To blast into space, a rocket must travel nearly forty times as fast as a jet passenger plane. Space suits have a number of different layers to safeguard the astronauts from punctures. Astronauts snooze in sleeping bags that hang from the ceiling.

The International Space Station (ISS) has seven modules and four double sets of solar panels. A full crew aboard the ISS is seven. The space “taxi” to travel to and from the ISS is the Russian Soyuz spacecraft.

Satellites orbiting the Earth bring us many television stations, weather forecasts, views of the universe in X-rays, Ultraviolet, Infrared and Microwave radiation. There are living things in every region of the Earth’s surface, which gives us hope that there is life beyond the Earth and perhaps elsewhere in the solar system.

SKY SIGHTS AHEAD: The evening moon is just past half full tonight, giving us great views of its craters and mountain ranges through binoculars or telescopes.. Along the moon’s straight or right edge, the sun is rising, lighting up the crater rims and mountain peaks.

On May 4, the nearly full moon will form a triangle with the bright star Spica and the planet Saturn (on top). The moon will be full very late May 5, then shining in western Libra.

May is the month when Venus will plunge out of view in the western dusk. Venus is dazzling in late April and early May. But our sister world is steadily gaining on the Earth in its race around the sun.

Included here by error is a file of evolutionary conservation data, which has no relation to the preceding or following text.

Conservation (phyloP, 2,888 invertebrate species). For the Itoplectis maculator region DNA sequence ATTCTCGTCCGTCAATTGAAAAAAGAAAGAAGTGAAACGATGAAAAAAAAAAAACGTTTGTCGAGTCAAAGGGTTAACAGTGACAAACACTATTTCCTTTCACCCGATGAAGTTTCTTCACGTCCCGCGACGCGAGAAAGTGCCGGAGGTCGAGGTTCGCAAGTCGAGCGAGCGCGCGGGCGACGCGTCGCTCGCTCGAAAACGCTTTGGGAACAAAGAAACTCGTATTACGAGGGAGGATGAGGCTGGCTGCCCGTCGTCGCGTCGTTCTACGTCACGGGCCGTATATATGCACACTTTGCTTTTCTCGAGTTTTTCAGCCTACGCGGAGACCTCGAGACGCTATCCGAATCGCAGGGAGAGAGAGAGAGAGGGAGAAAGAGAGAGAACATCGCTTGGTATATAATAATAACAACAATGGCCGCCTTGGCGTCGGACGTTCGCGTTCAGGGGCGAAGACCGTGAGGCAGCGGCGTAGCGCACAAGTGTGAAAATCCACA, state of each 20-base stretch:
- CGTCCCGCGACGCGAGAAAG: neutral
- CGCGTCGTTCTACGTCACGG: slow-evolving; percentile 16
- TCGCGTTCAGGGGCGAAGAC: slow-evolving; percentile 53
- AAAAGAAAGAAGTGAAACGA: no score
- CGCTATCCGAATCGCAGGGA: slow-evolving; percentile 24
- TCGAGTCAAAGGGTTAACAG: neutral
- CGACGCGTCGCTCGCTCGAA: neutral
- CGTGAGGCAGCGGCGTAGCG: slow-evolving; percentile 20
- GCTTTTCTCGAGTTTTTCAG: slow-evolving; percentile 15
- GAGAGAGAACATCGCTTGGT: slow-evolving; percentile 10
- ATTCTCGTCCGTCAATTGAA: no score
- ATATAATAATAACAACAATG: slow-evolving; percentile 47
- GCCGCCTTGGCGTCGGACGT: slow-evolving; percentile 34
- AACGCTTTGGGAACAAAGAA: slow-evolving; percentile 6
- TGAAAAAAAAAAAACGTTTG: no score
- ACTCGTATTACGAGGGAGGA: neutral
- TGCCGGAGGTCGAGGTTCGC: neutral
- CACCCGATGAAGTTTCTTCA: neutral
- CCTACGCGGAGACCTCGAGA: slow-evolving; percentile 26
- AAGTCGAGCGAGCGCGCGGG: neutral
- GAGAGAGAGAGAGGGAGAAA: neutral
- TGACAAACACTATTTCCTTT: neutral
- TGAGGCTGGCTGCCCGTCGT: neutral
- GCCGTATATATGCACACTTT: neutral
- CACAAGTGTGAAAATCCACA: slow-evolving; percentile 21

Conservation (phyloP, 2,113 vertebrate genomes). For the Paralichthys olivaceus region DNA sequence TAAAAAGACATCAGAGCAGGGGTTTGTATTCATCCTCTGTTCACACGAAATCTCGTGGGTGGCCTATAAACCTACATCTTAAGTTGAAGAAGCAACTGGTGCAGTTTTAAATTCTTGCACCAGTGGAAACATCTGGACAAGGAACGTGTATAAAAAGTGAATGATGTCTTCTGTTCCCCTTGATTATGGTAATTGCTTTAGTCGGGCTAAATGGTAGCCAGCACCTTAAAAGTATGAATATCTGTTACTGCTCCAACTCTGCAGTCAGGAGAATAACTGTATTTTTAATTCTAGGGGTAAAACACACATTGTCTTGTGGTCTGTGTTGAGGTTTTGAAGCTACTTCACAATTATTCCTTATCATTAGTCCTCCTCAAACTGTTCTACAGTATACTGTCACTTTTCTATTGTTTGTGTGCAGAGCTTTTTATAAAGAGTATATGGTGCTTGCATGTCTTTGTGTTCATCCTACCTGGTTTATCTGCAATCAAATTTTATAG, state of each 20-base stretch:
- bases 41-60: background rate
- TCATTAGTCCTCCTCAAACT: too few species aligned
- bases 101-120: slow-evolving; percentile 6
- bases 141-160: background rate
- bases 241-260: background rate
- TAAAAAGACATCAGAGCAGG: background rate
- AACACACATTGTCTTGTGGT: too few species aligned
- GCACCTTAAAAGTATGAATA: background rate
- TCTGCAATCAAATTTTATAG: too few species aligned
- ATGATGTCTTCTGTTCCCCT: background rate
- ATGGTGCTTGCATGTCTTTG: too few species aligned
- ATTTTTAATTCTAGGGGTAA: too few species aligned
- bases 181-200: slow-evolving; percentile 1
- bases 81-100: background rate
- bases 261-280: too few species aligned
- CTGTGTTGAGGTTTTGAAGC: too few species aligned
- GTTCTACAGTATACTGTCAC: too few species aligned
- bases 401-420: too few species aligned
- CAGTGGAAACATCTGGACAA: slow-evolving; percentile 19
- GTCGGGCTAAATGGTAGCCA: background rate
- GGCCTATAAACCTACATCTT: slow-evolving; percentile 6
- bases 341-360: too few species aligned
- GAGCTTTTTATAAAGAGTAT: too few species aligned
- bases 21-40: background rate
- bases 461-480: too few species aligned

By the end of May, Venus will be lost in the twilight glare. Late in the afternoon on June 5, Venus will actually pass between the Earth and the sun, being visible as a black dot on the solar disk. Information on how to observe this rare event safely will be in future columns.

LAST PRESENTATION ON PREDATORS: In the wilds of nature, it’s eat or be eaten. The best land predators or flesh eaters roam the plains of Africa.

Our 4 p.m. presentation in Compton 224 will first treat Jackals (of dog family), Hyenas (their own family) and Small and Large Cats. Jackal pairs mate for life and also hunt together.

Pound for pound, Hyenas are the ultimate killing machines with extremely strong jaws that can break apart elephant bones. Their clans, headed by females, roam at night; Hyenas kill 95 percent of what they eat; they can devour up to 1/3 of their body weight in a single meal.

Caracals (cats) can leap up and bring down birds. Leopards climb up trees and watch for some unwary animal to go by; then they jump their prey. Leopards bring their kills back into their trees as they don’t like to share their food.

Lions have two social groups: Prides headed by females who do the hunting and Coalitions of males who protect their territories and young.

Afterwards, we visit the Science Discovery Center and meet these animals face to face. Bring your cameras.

Next month’s Sunday presentation will be on African Antelopes, with a great variety of sizes and coats.

To get a free schedule for our Animal-Sky shows call (301) 687-7799 and leave your name and mailing address.

Bob Doyle invites any readers comments and questions. E-mail him at . He is available as a speaker on his column topics.